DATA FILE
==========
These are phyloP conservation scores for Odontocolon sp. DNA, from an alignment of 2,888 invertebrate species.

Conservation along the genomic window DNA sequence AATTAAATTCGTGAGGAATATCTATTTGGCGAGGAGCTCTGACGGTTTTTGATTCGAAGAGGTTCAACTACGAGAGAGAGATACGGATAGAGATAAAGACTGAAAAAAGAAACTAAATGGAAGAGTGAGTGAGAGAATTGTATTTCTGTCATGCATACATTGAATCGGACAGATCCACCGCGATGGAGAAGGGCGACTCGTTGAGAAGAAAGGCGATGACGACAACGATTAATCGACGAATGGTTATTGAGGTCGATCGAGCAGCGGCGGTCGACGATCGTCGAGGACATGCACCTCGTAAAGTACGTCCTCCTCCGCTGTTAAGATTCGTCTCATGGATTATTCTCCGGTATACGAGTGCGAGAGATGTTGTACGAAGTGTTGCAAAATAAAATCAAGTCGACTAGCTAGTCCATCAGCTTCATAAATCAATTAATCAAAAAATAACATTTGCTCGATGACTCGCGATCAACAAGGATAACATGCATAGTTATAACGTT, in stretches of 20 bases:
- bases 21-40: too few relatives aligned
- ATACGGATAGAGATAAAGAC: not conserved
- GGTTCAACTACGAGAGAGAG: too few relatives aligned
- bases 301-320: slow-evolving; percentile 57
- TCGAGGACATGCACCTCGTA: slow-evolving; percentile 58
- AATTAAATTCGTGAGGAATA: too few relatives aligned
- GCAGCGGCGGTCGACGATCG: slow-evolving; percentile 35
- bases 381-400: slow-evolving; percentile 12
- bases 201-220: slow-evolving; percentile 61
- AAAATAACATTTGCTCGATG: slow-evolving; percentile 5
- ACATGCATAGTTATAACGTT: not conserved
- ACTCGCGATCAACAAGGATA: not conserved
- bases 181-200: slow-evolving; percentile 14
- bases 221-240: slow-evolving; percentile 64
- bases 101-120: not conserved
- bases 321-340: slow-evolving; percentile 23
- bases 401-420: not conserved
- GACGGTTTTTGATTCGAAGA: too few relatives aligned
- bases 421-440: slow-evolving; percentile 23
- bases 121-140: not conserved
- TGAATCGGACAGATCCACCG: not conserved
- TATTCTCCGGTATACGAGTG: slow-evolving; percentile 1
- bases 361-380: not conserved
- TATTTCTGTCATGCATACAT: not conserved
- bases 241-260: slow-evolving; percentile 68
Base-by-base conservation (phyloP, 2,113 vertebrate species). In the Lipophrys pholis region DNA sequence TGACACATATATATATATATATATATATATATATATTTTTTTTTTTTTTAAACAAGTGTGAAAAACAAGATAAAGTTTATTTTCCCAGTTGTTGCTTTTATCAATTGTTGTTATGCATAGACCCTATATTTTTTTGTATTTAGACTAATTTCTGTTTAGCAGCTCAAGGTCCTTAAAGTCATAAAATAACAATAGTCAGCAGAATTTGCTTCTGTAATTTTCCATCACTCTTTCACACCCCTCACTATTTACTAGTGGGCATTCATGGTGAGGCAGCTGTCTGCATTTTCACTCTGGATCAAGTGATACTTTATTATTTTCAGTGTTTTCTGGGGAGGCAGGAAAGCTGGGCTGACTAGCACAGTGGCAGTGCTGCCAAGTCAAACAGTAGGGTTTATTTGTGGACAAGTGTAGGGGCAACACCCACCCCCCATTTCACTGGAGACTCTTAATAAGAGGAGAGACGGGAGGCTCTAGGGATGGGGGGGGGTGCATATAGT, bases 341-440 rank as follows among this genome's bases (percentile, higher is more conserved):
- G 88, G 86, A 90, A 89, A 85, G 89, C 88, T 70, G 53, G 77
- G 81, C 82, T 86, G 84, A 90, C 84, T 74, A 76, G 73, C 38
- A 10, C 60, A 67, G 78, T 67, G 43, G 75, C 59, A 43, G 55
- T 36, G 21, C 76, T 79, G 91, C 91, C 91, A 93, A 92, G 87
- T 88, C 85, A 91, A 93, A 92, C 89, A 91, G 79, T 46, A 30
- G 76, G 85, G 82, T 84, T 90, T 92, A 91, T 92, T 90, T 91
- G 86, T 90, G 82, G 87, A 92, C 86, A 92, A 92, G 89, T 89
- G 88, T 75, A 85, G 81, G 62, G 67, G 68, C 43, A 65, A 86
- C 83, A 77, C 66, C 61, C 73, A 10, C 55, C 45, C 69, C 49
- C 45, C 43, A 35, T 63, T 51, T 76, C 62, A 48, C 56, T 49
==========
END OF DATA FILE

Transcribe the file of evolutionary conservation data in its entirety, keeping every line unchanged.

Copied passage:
These are phyloP conservation scores for Odontocolon sp. DNA, from an alignment of 2,888 invertebrate species.

Conservation along the genomic window DNA sequence AATTAAATTCGTGAGGAATATCTATTTGGCGAGGAGCTCTGACGGTTTTTGATTCGAAGAGGTTCAACTACGAGAGAGAGATACGGATAGAGATAAAGACTGAAAAAAGAAACTAAATGGAAGAGTGAGTGAGAGAATTGTATTTCTGTCATGCATACATTGAATCGGACAGATCCACCGCGATGGAGAAGGGCGACTCGTTGAGAAGAAAGGCGATGACGACAACGATTAATCGACGAATGGTTATTGAGGTCGATCGAGCAGCGGCGGTCGACGATCGTCGAGGACATGCACCTCGTAAAGTACGTCCTCCTCCGCTGTTAAGATTCGTCTCATGGATTATTCTCCGGTATACGAGTGCGAGAGATGTTGTACGAAGTGTTGCAAAATAAAATCAAGTCGACTAGCTAGTCCATCAGCTTCATAAATCAATTAATCAAAAAATAACATTTGCTCGATGACTCGCGATCAACAAGGATAACATGCATAGTTATAACGTT, in stretches of 20 bases:
- bases 21-40: too few relatives aligned
- ATACGGATAGAGATAAAGAC: not conserved
- GGTTCAACTACGAGAGAGAG: too few relatives aligned
- bases 301-320: slow-evolving; percentile 57
- TCGAGGACATGCACCTCGTA: slow-evolving; percentile 58
- AATTAAATTCGTGAGGAATA: too few relatives aligned
- GCAGCGGCGGTCGACGATCG: slow-evolving; percentile 35
- bases 381-400: slow-evolving; percentile 12
- bases 201-220: slow-evolving; percentile 61
- AAAATAACATTTGCTCGATG: slow-evolving; percentile 5
- ACATGCATAGTTATAACGTT: not conserved
- ACTCGCGATCAACAAGGATA: not conserved
- bases 181-200: slow-evolving; percentile 14
- bases 221-240: slow-evolving; percentile 64
- bases 101-120: not conserved
- bases 321-340: slow-evolving; percentile 23
- bases 401-420: not conserved
- GACGGTTTTTGATTCGAAGA: too few relatives aligned
- bases 421-440: slow-evolving; percentile 23
- bases 121-140: not conserved
- TGAATCGGACAGATCCACCG: not conserved
- TATTCTCCGGTATACGAGTG: slow-evolving; percentile 1
- bases 361-380: not conserved
- TATTTCTGTCATGCATACAT: not conserved
- bases 241-260: slow-evolving; percentile 68
Base-by-base conservation (phyloP, 2,113 vertebrate species). In the Lipophrys pholis region DNA sequence TGACACATATATATATATATATATATATATATATATTTTTTTTTTTTTTAAACAAGTGTGAAAAACAAGATAAAGTTTATTTTCCCAGTTGTTGCTTTTATCAATTGTTGTTATGCATAGACCCTATATTTTTTTGTATTTAGACTAATTTCTGTTTAGCAGCTCAAGGTCCTTAAAGTCATAAAATAACAATAGTCAGCAGAATTTGCTTCTGTAATTTTCCATCACTCTTTCACACCCCTCACTATTTACTAGTGGGCATTCATGGTGAGGCAGCTGTCTGCATTTTCACTCTGGATCAAGTGATACTTTATTATTTTCAGTGTTTTCTGGGGAGGCAGGAAAGCTGGGCTGACTAGCACAGTGGCAGTGCTGCCAAGTCAAACAGTAGGGTTTATTTGTGGACAAGTGTAGGGGCAACACCCACCCCCCATTTCACTGGAGACTCTTAATAAGAGGAGAGACGGGAGGCTCTAGGGATGGGGGGGGGTGCATATAGT, bases 341-440 rank as follows among this genome's bases (percentile, higher is more conserved):
- G 88, G 86, A 90, A 89, A 85, G 89, C 88, T 70, G 53, G 77
- G 81, C 82, T 86, G 84, A 90, C 84, T 74, A 76, G 73, C 38
- A 10, C 60, A 67, G 78, T 67, G 43, G 75, C 59, A 43, G 55
- T 36, G 21, C 76, T 79, G 91, C 91, C 91, A 93, A 92, G 87
- T 88, C 85, A 91, A 93, A 92, C 89, A 91, G 79, T 46, A 30
- G 76, G 85, G 82, T 84, T 90, T 92, A 91, T 92, T 90, T 91
- G 86, T 90, G 82, G 87, A 92, C 86, A 92, A 92, G 89, T 89
- G 88, T 75, A 85, G 81, G 62, G 67, G 68, C 43, A 65, A 86
- C 83, A 77, C 66, C 61, C 73, A 10, C 55, C 45, C 69, C 49
- C 45, C 43, A 35, T 63, T 51, T 76, C 62, A 48, C 56, T 49